Field Observations: Real-Time Data from the March 10 Storm & Flooding in Boston

Contributors: Katie Lavallee, Chris Gloninger, Francesco Peri, Kirk Bosma, Joe Christo | PHOTOS: Kevin Mukai & Brian Glazer

Boston experienced another storm event that caused flooding in several neighborhoods throughout the city on Sunday, March 10, 2024.

Similar to the three significant storms earlier this year (January 10, January 13, and February 13), flooding was recorded at Long Wharf in Downtown Boston, Border Street in East Boston, and Tenean Beach in Dorchester.

Our team at the Stone Living Lab was busy gathering and analyzing data via instrumentation we’ve deployed as part of our Real-Time Monitoring in Boston Harbor project, launched this fall in collaboration with Woods Hole Group and the City of Boston. Collecting high-quality, continuous metocean time series data helps the Lab and municipal partners like the City of Boston evaluate normal, changing climate, and storm conditions in Boston Harbor, which helps inform adaptation and resilience planning.

Please see below for a short summary of data readings and observations.

  • Observed water level at NOAA’s Boston tide gauge peaked at 7.94 ft. NAVD88 at 11:54pm on Sunday 3/10
  • The largest waves were observed between 12:00pm and 1:00pm on Sunday 3/10, with significant wave height peaking at 4 feet with a 9 second dominant wave period at the Boston Harbor entrance buoy and 1 foot with a 5 second dominant wave period at the Inner Harbor buoy.
Data from the Stone Living Lab Hohonu Overland Flooding Sensors

This surge referenced above was also observed at our Hohonu overland flood stations throughout Boston (all in inundation depth, in feet above the ground surface and peak depth elevations in NAVD88 for reference).

Long Wharf, Downtown Boston: A peak flood depth of 1.5 feet (7.6 ft. NAVD88) was recorded from 11:24am to 12:06pm, with inundation lasting approximately 2.5 hours from 10:24am – 1:00pm. 0.5 feet of flooding was also observed during the second high tide from 11:30pm to 1:06am on Monday 3/11.

Border Street, East Boston: A peak flood depth of 0.7 feet (8.2 ft. NAVD88) was recorded from 11:48am to 12:00pm, with inundation lasting approximately 1.5 hours from 10:54am – 12:30pm.

Tenean Beach, Dorchester: Flooding was observed at the Tenean Beach station each high tide starting on Saturday March 9 at 9:00am:

  • Saturday March 9: Peak flooding of 1.1 feet (6.1 ft. NAVD88) observed at 9:48am with inundation lasting 4 hours.
  • Saturday March 9 : Peak flooding of 0.8 feet (5.7 ft. NAVD88) observed at 10:36pm with inundation lasting approximately 9 hours.
  • Sunday March 10: Peak flooding of 2.4 feet (7.3 ft. NAVD88) observed at 11:48am with inundation lasting approximately 5.5 hours from 10:18am – 3:48pm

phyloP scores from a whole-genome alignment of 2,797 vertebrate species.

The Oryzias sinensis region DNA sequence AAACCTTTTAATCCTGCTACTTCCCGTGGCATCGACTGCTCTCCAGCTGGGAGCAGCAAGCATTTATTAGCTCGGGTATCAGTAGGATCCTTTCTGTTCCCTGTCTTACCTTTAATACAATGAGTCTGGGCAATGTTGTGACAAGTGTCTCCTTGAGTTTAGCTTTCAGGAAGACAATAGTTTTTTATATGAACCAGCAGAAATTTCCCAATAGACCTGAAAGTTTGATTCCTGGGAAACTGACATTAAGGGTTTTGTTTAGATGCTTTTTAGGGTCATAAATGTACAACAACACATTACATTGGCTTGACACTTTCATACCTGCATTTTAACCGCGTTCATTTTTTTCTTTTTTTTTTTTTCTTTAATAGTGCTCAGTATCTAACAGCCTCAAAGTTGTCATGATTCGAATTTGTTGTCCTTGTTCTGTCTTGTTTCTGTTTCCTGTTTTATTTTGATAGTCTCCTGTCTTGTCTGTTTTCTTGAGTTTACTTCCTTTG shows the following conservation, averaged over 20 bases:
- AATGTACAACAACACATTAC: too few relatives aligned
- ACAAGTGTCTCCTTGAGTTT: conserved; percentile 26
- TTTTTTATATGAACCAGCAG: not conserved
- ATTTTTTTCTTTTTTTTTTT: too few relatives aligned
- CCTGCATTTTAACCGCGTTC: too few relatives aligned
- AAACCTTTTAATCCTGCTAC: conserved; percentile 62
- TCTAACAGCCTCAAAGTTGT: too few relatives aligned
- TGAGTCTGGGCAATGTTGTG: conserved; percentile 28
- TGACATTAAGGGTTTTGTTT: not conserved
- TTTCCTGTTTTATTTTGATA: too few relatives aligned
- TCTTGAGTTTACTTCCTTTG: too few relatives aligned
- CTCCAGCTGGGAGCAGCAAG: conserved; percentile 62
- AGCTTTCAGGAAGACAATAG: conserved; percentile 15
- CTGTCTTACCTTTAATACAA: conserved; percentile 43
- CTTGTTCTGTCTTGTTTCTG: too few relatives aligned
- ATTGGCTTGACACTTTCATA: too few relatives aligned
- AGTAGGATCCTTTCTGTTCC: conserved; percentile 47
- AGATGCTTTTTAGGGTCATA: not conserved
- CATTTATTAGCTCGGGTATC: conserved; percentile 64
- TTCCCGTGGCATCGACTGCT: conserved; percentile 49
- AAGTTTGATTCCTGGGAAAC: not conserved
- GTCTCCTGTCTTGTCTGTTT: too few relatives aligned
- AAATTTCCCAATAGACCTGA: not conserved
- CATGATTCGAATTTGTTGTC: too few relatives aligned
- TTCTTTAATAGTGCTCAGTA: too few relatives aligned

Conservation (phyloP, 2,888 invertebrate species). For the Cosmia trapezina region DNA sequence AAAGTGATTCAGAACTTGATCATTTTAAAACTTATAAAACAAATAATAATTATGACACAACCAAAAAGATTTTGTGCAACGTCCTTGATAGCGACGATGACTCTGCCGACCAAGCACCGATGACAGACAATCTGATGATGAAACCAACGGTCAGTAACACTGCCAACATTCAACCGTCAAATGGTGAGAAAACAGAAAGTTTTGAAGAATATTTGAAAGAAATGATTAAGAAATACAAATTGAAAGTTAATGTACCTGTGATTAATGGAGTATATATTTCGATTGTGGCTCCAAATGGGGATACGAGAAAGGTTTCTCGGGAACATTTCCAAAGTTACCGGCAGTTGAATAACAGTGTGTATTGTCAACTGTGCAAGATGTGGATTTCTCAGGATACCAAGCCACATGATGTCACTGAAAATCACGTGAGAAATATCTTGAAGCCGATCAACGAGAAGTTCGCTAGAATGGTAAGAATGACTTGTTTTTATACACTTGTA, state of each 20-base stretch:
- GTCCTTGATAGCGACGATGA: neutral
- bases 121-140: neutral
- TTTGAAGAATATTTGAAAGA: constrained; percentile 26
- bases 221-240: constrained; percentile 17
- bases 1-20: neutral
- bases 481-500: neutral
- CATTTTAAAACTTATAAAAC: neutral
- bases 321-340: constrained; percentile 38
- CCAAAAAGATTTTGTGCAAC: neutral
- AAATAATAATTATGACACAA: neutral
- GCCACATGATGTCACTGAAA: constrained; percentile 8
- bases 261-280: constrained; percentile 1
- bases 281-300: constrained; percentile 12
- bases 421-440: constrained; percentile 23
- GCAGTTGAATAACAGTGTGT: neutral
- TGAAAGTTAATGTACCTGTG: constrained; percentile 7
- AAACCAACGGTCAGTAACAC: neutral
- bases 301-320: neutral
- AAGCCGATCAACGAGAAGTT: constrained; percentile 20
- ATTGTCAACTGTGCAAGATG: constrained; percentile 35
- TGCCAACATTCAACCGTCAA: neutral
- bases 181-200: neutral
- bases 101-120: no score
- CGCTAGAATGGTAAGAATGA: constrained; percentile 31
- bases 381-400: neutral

• Monday March 11: Peak flooding of 1.4 feet (6.4 ft. NAVD88) observed at 12:12am with inundation lasting approximately 5 hours.

Morrissey Boulevard, Dorchester: No flooding recorded at the station location.

Data from the Stone Living Lab Rainsford Island Meteorological Station

Our Rainsford Island station recorded the following data between midnight and 12:00pm:

  • Barometric pressure minimum: 29.2 inHg
  • Maximum sustained wind speed: 23 MPH east/southeast winds
  • Maximum gust speed: 33 MPH
Data from the Stone Living Lab Gallops Island Tide Gauge

Although the wind had subsided and rotated south-southwest leading up to high tide, our Gallops Island tide gauge recorded a peak of 13.09 ft. (7.59 ft. NAVD88), about a 1.5 feet higher than the predicted 11.49 ft. high tide.

  • A new moon helped exacerbate coastal flooding on March 10. The new moon coincided with a fairly strong area of low pressure that moved through the region. On Saturday, March 9, low pressure developed over upstate South Carolina and moved north-northeast, approximately 50 miles inland from the coast.
  • As the storm cut inland, strong east/southeast winds developed on Saturday 3/9 and lasted into Sunday 3/10 While winds were well below advisory criteria, the significant duration and fetch assisted in building a two-foot storm surge. Maximum surge occurred concurrently with the incoming high tide, which aided in compounding the flood situation. This storm system was significantly weaker than the December and back-to-back January storms the region experienced. As winds shifted to an offshore direction late Sunday, the flood threat quickly diminished. ESE waves observed on 3/10, even as wind subsided and shifted W throughout Sunday.

About the Real-Time Monitoring in Boston Harbor project

This project – launched in the fall of 2023 in partnership with Woods Hole Group and the City of Boston – provides real-time monitoring of waves, water level, and meteorological parameters in and along Boston Harbor. The project is the next phase of work that the Lab has conducted since 2021, and provides a continuous time series of metocean data to evaluate normal conditions, changing climate, and storm conditions in Boston Harbor. All systems are real-time, and as such, will provide preliminary data to the web that can be viewed by the public as well as our researchers.